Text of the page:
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If I have this string:

hexstring = '001122334455'

How can I split that into a list so the result is:

hexlist = ['00', '11', '22', '33', '44', '55']

I can't think of a nice, pythonic way to do this :/

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6 Answers 6

>>> [hexstring[i:i+2] for i in range(0,len(hexstring), 2)]
['00', '11', '22', '33', '44', '55']
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Alternatively:

>>> hexstring = "01234567"
>>> it=iter(hexstring); [a+b for a,b in zip(it, it)]
['01', '23', '45', '67']

Use itertools.izip instead of zip if you're targeting Python 2.x.

This method is a specific version of grouper in the itertools recipe.


Some micro-benchmarks:

$ python2.6 -m timeit -s 'hexstring = "01234567"*500' '[hexstring[i:i+2] for i in xrange(0,len(hexstring), 2)]'
1000 loops, best of 3: 409 usec per loop

$ python2.6 -m timeit -s 'hexstring = "01234567"*500' '[hexstring[i:i+2] for i in range(0,len(hexstring), 2)]'
1000 loops, best of 3: 438 usec per loop

$ python2.6 -m timeit -s 'hexstring = "01234567"*500' 'it=iter(hexstring); [a+b for a,b in zip(it, it)]'
1000 loops, best of 3: 526 usec per loop

$ python2.6 -m timeit -s 'hexstring = "01234567"*500; from itertools import izip' 'it=iter(hexstring); [a+b for a,b in izip(it, it)]'
1000 loops, best of 3: 406 usec per loop

$ python2.6 -m timeit -s 'hexstring = "01234567"*500; import re; r=re.compile(".{1,2}"); f=r.findall' 'f(hexstring)'
1000 loops, best of 3: 458 usec per loop

$ python3.1 -m timeit -s 'hexstring = "01234567"*500' '[hexstring[i:i+2] for i in range(0,len(hexstring), 2)]'
1000 loops, best of 3: 756 usec per loop

$ python3.1 -m timeit -s 'hexstring = "01234567"*500' 'it=iter(hexstring); [a+b for a,b in zip(it, it)]'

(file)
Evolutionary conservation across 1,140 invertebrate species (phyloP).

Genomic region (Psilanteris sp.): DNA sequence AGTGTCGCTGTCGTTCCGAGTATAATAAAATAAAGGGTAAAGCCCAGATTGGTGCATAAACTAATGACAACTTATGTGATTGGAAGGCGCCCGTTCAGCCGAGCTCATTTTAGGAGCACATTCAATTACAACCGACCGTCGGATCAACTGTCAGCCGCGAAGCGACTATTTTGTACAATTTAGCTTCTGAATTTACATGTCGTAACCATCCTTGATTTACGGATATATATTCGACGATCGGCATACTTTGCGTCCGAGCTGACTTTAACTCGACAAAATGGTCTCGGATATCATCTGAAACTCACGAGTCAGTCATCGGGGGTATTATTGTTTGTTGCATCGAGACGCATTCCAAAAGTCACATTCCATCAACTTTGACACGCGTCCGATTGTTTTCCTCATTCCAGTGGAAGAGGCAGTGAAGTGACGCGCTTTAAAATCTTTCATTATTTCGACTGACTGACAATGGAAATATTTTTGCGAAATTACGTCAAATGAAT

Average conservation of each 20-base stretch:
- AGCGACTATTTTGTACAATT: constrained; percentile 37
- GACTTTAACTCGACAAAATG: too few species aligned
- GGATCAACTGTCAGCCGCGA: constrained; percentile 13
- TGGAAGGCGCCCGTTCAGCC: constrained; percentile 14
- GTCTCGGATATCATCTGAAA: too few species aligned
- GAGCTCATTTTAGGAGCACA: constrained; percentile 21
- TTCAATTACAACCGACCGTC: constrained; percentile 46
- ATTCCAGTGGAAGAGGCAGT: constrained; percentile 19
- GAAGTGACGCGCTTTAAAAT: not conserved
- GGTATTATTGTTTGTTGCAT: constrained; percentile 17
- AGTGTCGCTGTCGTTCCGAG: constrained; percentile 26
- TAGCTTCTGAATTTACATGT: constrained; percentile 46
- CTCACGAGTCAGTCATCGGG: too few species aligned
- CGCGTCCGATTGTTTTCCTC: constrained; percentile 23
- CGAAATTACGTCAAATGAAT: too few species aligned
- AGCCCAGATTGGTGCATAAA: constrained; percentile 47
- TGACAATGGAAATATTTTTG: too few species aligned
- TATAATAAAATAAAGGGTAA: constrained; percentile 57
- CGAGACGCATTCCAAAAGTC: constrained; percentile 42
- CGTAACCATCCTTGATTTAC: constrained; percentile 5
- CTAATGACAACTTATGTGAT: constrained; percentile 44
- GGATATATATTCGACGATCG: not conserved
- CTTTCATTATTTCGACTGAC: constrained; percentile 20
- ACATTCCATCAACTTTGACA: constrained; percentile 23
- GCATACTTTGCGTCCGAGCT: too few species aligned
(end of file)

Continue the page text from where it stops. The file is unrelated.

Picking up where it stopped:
1000 loops, best of 3: 414 usec per loop

$ python3.1 -m timeit -s 'hexstring = "01234567"*500; import re; r=re.compile(".{1,2}"); f=r.findall' 'f(hexstring)'
1000 loops, best of 3: 865 usec per loop


$ python2.6 -m timeit -s 'hexstring = "01234567"' '[hexstring[i:i+2] for i in xrange(0,len(hexstring), 2)]'
1000000 loops, best of 3: 1.52 usec per loop

$ python2.6 -m timeit -s 'hexstring = "01234567"' '[hexstring[i:i+2] for i in range(0,len(hexstring), 2)]'
1000000 loops, best of 3: 1.76 usec per loop

$ python2.6 -m timeit -s 'hexstring = "01234567"' 'it=iter(hexstring); [a+b for a,b in zip(it, it)]'
100000 loops, best of 3: 3.78 usec per loop

$ python2.6 -m timeit -s 'hexstring = "01234567"; from itertools import izip' 'it=iter(hexstring); [a+b for a,b in izip(it, it)]'
100000 loops, best of 3: 2.39 usec per loop

$ python2.6 -m timeit -s 'hexstring = "01234567"; import re; r=re.compile(".{1,2}"); f=r.findall' 'f(hexstring)'
1000000 loops, best of 3: 1.45 usec per loop

$ python3.1 -m timeit -s 'hexstring = "01234567"' '[hexstring[i:i+2] for i in range(0,len(hexstring), 2)]'
100000 loops, best of 3: 2.46 usec per loop

$ python3.1 -m timeit -s 'hexstring = "01234567"' 'it=iter(hexstring); [a+b for a,b in zip(it, it)]'
1000000 loops, best of 3: 1.84 usec per loop

$ python3.1 -m timeit -s 'hexstring = "01234567"; import re; r=re.compile(".{1,2}"); f=r.findall' 'f(hexstring)'
100000 loops, best of 3: 2.07 usec per loop

Observation:

  • With long strings on Python 2.6, @SilentGhost's and my method are fastest. Of course you need to use lazy iterators e.g. xrange and izip.
  • With short strings on Python 2.6, @Nick's regular expression is fastest.
  • On Python 3.1 my method is fastest in both cases, but I believe it's because Python 3.x is less optimized.
  • Of course, premature optimization is evil, etc..
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+1, nice simple code and good micro-benchmarking job! –  Alex Martelli Jul 3 '10 at 16:34
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Using regular expressions:

>>> import re
>>> re.findall('.{1, 2}', '001122334455')
['00', '11', '22', '33', '44', '55']
>>> 
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A slightly odd way:

map(''.join,zip(hexstring[::2],hexstring[1::2]))
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hexstring = "01234567"
[''.join(x) for x in zip(*[iter(hexstring)]*2)]
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Functional style:

>>> result = map(lambda x,y : x+y, *[iter('0013A20040522BAA')]*2)
>>> tuple(result)
('00', '13', 'A2', '00', '40', '52', '2B', 'AA')

or yet a other variation around zip as suggested before:

>>> result = (a+b for a,b in zip(*[iter('0013A20040522BAA')]*2))
>>> tuple(result)
('00', '13', 'A2', '00', '40', '52', '2B', 'AA')
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